August 1: The Psalms as Personal Prayer II.

 

Keeley Psalms devotions_30

When I go into the chapel for the Divine Office, yes, it is a time for being with God in the deep places of the soul.  But, really, all humanity is there, too, because all humanity is represented in the Psalter.  In the Divine Office, we sing the one-hundred and fifty psalms of the Psalter through in a week, give or take.  The psalms become familiar – some become friends.

In the psalms we have theology expressed poetically.  We have the human person’s experience of God crystallised – I suppose that’s what one might expect of biblical poetry.  But, less predictably perhaps, we also have the human experience of being human expressed in the psalms.  Every human emotion is there in the Psalter: there’s praise and petition, euphoria and celebration; there are psalms of exhortation; some psalms refer to a congregation being there; others seem to be highly personal and private; kings and queens make appearances; shepherds, deer, bulls, goats and rams, fish and rabbits; all Israel is there; the psalms tell the story of Israel’s exodus, of the  election of Israel as the Chosen People of God, and of their failures: Israel’s infidelity is frankly admitted  – again and again; but so too God’s faithfulness is affirmed – again and again: the psalms testify with wonder and gratitude to God’s mercy and forgiveness.  It’s notable, also, that the psalmist’s states of disillusionment and abandonment by God are written large in the Psalter.  The Psalter’s pictures are not just the pretty ones about deliverance and forgiveness.  Unlovely pictures of anger and anguish, rage and raving are painted in vivid colours in these inspired texts.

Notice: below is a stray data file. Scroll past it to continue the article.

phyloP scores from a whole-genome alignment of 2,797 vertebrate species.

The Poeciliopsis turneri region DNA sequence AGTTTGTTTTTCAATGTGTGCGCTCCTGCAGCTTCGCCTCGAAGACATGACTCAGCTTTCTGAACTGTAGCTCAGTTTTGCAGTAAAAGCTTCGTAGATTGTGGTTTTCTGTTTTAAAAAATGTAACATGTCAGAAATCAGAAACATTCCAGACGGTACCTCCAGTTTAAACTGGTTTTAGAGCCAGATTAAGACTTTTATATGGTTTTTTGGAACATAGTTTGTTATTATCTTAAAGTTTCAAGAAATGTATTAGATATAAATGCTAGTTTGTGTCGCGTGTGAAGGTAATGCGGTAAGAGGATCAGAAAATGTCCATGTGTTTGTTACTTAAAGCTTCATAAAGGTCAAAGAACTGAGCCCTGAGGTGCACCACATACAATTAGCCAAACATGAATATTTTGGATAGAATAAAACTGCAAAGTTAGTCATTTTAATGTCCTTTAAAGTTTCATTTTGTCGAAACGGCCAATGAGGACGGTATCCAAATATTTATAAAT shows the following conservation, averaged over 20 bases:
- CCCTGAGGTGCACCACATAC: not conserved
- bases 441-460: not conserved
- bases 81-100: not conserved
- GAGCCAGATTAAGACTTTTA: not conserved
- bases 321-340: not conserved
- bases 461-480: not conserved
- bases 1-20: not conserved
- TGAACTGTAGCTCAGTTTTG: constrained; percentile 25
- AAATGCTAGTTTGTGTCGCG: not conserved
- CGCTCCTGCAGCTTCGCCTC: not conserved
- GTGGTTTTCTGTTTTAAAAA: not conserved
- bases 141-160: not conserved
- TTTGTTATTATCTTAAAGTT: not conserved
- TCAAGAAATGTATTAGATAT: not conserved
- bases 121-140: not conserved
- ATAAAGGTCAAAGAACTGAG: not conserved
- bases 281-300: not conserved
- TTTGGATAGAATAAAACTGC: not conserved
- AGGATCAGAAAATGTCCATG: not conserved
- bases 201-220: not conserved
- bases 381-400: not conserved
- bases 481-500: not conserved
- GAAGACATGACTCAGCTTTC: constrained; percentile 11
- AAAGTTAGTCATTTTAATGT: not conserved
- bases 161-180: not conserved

All this diversity is glorious, on the one hand.  But on the other, how can I absorb it each time I go to the chapel to pray?  Can it all become “me” every time?  What if I go to prayer feeling rather down, and it happens to be the day for praying, “I will sing forever of your love, O Lord”?  Or, I may go in feeling rather elated about something, and the psalm happens to be, “My God, my God, why have you forsaken me?”

One of the first things I learned about the praying the psalms is that the psalms aren’t just about “me” because prayer isn’t just about me.  I wanted to be present to others when God called me.  The psalms in their diversity bring others to me and enable me to hear about their experiences as each psalm unfolds, verse by verse, day by day in the Divine Office.  In praying the psalms it becomes possible to pray from a stance of listening to humanity.  It becomes possible to pray in solidarity with those in the world who are feeling what that psalm is expressing.  I can take the psalmist’s experience and claim it as my own, pray it as my own.

SJC

 

 


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Filed under Daily Reflections, Laudato si', poetry

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